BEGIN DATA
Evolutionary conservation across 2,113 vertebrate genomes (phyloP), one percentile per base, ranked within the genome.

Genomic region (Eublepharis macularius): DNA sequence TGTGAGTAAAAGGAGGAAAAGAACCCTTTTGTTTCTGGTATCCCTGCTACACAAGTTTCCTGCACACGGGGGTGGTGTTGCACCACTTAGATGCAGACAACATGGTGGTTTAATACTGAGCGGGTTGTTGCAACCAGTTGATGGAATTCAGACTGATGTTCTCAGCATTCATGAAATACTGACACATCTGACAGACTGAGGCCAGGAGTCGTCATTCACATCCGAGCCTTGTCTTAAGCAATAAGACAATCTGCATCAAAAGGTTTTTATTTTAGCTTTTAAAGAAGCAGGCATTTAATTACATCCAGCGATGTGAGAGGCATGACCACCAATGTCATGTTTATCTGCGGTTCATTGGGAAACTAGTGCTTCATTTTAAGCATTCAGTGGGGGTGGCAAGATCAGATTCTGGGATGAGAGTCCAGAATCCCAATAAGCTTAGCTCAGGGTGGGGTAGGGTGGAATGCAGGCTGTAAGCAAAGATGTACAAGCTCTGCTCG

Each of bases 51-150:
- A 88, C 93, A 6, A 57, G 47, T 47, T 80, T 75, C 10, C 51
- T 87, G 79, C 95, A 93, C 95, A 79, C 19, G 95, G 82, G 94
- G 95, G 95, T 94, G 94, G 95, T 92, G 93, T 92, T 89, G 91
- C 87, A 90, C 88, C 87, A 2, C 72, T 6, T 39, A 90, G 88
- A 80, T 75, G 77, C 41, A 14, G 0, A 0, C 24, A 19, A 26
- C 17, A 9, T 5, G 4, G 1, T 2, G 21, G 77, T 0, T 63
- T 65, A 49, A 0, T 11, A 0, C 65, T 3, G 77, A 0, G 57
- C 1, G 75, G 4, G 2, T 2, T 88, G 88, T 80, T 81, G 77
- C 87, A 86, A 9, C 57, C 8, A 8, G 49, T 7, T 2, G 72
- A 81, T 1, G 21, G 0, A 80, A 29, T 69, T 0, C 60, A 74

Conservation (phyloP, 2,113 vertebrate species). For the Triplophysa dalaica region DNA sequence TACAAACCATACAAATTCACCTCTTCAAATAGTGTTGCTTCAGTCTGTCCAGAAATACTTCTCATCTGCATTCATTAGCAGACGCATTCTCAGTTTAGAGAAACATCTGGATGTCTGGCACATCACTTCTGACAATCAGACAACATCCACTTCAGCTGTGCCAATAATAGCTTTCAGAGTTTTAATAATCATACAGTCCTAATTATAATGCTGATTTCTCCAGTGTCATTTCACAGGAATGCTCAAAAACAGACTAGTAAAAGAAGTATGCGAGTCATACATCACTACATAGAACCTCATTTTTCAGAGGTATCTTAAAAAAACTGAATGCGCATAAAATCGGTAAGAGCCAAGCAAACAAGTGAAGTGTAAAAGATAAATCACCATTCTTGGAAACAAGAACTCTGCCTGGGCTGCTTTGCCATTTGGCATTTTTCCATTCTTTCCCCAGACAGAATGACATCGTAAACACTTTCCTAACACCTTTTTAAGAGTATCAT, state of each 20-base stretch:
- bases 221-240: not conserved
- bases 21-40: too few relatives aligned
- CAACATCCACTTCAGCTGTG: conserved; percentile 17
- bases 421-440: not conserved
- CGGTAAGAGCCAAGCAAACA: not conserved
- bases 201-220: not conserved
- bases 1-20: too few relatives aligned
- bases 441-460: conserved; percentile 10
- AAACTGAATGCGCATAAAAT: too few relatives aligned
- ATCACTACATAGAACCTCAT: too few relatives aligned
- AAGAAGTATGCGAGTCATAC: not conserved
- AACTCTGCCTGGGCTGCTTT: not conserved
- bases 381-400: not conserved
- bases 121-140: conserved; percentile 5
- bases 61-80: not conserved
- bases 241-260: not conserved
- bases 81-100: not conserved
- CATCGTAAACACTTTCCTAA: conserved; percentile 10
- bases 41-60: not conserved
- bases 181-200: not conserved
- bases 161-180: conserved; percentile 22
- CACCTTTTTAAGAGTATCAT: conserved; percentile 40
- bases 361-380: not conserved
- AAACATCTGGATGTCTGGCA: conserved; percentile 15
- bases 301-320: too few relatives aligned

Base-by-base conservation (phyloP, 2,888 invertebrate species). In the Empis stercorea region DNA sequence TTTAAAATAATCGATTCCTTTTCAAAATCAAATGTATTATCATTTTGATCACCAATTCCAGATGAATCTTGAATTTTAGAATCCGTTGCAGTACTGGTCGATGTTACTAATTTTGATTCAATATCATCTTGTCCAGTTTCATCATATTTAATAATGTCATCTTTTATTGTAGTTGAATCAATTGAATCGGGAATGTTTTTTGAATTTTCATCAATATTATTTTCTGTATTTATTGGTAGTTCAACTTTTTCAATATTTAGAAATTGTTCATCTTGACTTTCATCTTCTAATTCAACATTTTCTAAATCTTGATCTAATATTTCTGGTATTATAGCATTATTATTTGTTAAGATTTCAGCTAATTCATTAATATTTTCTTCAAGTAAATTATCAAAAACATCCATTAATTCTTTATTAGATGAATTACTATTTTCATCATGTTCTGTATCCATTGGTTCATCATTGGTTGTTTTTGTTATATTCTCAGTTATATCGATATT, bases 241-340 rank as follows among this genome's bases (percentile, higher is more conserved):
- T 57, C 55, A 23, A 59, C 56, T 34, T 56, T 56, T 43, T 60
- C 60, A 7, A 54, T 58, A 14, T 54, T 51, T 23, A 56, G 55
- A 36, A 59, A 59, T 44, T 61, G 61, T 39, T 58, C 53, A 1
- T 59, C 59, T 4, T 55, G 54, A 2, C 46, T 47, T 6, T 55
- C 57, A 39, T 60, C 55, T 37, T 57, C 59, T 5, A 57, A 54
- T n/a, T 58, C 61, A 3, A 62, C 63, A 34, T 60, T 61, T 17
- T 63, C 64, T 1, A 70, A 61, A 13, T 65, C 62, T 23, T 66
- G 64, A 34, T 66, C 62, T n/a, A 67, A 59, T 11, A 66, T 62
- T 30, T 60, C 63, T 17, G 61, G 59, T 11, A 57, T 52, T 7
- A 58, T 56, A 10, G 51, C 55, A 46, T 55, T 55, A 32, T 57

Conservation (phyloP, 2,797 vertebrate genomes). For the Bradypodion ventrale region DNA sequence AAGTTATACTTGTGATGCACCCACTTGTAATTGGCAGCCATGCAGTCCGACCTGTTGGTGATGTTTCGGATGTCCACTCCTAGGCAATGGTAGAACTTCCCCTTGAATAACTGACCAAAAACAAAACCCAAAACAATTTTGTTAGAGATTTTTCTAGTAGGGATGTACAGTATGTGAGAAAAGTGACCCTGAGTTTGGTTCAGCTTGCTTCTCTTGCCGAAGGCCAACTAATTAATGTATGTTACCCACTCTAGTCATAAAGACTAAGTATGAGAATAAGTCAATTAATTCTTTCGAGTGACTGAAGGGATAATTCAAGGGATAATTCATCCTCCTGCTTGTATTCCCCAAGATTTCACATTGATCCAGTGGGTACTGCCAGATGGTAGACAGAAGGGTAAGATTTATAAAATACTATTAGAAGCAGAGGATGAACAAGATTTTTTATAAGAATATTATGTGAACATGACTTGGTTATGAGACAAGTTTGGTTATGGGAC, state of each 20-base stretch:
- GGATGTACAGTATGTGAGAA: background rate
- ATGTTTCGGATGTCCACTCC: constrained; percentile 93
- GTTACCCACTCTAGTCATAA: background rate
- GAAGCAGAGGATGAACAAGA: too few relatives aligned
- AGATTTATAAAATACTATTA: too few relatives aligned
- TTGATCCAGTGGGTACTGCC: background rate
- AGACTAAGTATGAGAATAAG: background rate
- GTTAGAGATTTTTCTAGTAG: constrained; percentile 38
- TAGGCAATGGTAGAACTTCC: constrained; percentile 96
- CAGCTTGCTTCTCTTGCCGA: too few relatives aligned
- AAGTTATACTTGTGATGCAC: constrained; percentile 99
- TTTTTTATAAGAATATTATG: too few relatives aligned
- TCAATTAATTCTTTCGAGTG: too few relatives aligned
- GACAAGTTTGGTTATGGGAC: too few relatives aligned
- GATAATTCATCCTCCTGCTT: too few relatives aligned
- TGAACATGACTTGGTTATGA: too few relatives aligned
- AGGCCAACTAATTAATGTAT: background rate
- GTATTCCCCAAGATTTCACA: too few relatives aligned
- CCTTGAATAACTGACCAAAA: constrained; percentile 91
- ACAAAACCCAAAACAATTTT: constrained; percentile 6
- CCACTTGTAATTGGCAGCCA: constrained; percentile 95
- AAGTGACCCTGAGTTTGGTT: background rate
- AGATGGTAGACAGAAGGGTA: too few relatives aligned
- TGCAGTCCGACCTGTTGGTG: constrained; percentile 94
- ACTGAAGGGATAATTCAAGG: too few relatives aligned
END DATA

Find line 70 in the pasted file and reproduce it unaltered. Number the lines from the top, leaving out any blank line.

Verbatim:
- CCTTGAATAACTGACCAAAA: constrained; percentile 91